My maternal grandmother, Mary Pharabe Phillips (1878 MS - 1962 MO), was the only child of Ida Alice Clark (1857 MS - 1939 MO) and Joshua Sutton Phillips (1852 MS - 1879 MS). Her nickname was Pharo. Joshua died 11 August 1879 in Clay County, Mississippi, when he was only 27. Pharo and her mother and step-father, John White, came to Arkansas by wagon train from Mississippi. Pharo had only an eighth grade education, but she taught the children on the wagon train to read. In Arkansas, Pharo had to pick cotton to help make money, dragging those bags of cotton to the end of the rows in the scorching sunshine. Pharo got engaged, but her fiancé died. Then she married Arthur Thomas Bell. She said that although they were engaged, when Arthur kissed her on the way to the church, she slapped him and knocked him out of the buggy! To this day, I can still hear her calling him "Awthuh" in her soft Southern drawl.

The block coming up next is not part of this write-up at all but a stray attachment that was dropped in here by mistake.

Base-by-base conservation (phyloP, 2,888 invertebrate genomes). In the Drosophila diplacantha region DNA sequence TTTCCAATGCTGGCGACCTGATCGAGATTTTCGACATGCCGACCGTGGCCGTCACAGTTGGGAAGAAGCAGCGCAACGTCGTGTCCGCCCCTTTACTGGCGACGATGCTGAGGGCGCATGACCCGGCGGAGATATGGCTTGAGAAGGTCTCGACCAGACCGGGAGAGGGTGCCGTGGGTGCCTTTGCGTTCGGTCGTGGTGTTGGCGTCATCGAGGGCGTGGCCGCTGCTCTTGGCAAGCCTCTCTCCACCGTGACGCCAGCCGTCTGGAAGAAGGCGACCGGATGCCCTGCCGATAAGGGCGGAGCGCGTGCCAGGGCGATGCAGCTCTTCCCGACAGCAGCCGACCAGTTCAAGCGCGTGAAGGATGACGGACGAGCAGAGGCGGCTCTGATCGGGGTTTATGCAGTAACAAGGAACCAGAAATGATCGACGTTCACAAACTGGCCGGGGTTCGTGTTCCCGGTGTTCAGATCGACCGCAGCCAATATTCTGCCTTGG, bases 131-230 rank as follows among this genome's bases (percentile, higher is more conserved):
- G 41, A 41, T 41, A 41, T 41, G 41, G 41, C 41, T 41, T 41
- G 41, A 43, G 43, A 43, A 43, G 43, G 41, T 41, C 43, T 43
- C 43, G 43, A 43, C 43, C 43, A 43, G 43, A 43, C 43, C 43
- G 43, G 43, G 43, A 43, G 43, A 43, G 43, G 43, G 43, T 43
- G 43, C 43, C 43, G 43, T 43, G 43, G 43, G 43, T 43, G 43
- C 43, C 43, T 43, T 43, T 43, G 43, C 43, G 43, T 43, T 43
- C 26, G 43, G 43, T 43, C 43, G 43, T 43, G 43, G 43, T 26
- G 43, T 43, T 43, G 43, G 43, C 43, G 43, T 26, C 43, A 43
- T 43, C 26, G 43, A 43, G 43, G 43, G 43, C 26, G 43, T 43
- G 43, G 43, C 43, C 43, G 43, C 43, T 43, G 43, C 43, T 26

Pharo pieced the most beautiful quilt tops and, being a very religious Baptist, belonged to a church group that did quilting. If her friends didn't make tiny enough stitches, she would go back at night, remove the stitches that she didn't think were good enough and replace them. At this time, she lived in Camdenton, Missouri. Everyone saved material scraps for her. She also braided throw rugs and made heavy comforters from donated fabrics - pant legs from worn-out trousers, velvet, corduroy, etc. Those comforters were so warm! She sold Fuller brushes door-to-door and saved enough money to buy a Singer sewing machine and then she made dresses for people. She could make a dress pattern from scratch and she earned money as a seamstress during the Depression. Pharo had a green thumb and grew every kind of flower. She could cut slips (even from funeral bouquets) and plant them and they would grow. She knew wild plants and gathered greens for food and others for healing. Pharo was multi-talented!